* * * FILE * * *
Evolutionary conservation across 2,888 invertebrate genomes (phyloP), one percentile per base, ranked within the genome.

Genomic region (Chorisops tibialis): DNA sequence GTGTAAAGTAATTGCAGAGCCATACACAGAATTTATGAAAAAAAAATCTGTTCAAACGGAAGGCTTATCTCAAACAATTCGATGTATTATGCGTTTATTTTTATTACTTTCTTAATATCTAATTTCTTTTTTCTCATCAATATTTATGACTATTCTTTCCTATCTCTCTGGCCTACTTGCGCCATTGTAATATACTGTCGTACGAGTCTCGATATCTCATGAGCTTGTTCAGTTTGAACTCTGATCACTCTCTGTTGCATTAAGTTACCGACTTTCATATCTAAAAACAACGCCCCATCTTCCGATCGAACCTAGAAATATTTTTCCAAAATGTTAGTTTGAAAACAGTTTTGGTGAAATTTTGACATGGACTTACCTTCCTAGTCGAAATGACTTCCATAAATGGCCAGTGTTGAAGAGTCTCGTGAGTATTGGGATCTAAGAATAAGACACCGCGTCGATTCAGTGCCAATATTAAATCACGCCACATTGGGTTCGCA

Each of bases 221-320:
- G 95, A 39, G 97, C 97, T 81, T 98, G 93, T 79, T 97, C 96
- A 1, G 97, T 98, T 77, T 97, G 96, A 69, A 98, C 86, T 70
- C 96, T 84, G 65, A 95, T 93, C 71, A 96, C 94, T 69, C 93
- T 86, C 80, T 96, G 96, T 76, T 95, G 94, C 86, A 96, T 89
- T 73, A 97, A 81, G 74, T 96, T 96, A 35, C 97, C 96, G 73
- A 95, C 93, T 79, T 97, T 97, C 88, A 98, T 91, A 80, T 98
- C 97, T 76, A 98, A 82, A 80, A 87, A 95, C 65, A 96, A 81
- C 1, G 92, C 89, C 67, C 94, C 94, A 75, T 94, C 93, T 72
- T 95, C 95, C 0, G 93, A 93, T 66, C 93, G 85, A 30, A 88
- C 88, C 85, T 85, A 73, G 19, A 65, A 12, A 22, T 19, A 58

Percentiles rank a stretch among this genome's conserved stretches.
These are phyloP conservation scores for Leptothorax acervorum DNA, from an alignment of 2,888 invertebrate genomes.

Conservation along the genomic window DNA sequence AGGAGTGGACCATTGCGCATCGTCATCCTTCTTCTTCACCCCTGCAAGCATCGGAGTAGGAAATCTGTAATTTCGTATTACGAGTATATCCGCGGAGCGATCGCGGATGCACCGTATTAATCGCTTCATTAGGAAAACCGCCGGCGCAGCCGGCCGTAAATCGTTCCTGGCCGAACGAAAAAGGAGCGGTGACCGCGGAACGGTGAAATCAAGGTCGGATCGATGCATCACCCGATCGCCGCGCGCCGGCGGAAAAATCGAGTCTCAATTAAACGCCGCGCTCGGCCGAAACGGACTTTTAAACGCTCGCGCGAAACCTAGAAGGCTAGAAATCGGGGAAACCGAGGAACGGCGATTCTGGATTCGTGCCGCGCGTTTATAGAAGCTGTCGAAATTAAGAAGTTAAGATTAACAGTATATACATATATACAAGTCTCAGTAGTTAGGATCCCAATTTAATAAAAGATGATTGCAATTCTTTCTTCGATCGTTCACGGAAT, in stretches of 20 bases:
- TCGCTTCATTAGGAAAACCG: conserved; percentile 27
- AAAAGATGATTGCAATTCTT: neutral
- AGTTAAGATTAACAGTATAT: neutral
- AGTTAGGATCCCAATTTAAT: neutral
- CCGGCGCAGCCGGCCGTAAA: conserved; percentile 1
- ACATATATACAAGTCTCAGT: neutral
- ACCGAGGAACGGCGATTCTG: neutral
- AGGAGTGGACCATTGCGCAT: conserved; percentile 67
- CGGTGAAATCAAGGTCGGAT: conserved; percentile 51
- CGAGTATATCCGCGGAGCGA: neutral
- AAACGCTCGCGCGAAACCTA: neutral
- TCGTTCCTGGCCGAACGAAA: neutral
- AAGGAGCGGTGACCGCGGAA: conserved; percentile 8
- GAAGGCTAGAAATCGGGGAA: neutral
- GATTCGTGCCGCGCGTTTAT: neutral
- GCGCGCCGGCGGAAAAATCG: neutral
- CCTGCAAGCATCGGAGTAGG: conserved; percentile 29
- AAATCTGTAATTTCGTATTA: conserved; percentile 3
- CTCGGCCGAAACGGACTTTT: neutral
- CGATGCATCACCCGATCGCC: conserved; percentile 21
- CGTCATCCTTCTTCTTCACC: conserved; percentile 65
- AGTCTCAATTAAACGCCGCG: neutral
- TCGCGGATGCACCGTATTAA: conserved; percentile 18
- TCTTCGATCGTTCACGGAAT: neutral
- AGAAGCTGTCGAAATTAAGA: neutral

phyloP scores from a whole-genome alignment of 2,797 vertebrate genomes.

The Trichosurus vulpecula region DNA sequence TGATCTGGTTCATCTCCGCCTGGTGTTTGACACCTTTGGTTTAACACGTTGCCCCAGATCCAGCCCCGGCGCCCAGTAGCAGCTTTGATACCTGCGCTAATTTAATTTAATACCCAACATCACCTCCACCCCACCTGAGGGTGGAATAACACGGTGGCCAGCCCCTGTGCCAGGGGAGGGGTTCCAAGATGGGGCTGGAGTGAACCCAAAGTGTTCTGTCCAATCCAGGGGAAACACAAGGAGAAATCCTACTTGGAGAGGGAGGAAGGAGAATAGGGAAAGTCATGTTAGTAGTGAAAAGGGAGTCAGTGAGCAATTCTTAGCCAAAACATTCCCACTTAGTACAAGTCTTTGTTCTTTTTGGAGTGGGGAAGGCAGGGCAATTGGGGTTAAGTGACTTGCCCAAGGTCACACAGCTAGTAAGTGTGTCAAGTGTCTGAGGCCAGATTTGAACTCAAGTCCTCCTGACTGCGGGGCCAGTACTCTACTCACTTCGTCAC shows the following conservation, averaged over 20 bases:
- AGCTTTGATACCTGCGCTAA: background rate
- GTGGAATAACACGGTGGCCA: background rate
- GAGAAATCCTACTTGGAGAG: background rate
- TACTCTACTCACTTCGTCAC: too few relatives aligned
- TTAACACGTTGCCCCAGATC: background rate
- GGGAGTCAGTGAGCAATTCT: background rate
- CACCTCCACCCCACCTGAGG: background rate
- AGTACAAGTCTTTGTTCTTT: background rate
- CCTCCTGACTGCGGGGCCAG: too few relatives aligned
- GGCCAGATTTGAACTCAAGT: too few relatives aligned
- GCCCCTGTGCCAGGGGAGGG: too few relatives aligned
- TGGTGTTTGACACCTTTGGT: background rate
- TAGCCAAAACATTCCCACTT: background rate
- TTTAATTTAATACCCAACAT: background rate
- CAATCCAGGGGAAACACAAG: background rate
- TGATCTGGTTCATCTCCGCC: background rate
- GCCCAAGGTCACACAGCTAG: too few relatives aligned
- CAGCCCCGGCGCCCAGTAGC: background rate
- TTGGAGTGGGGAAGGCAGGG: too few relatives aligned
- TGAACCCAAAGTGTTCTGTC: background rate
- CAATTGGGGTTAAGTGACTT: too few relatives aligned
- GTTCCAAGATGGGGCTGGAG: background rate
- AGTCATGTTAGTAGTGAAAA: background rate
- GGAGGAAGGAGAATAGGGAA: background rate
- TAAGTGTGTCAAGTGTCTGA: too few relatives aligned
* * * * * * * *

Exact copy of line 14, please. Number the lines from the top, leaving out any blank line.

Percentiles rank a stretch among this genome's conserved stretches.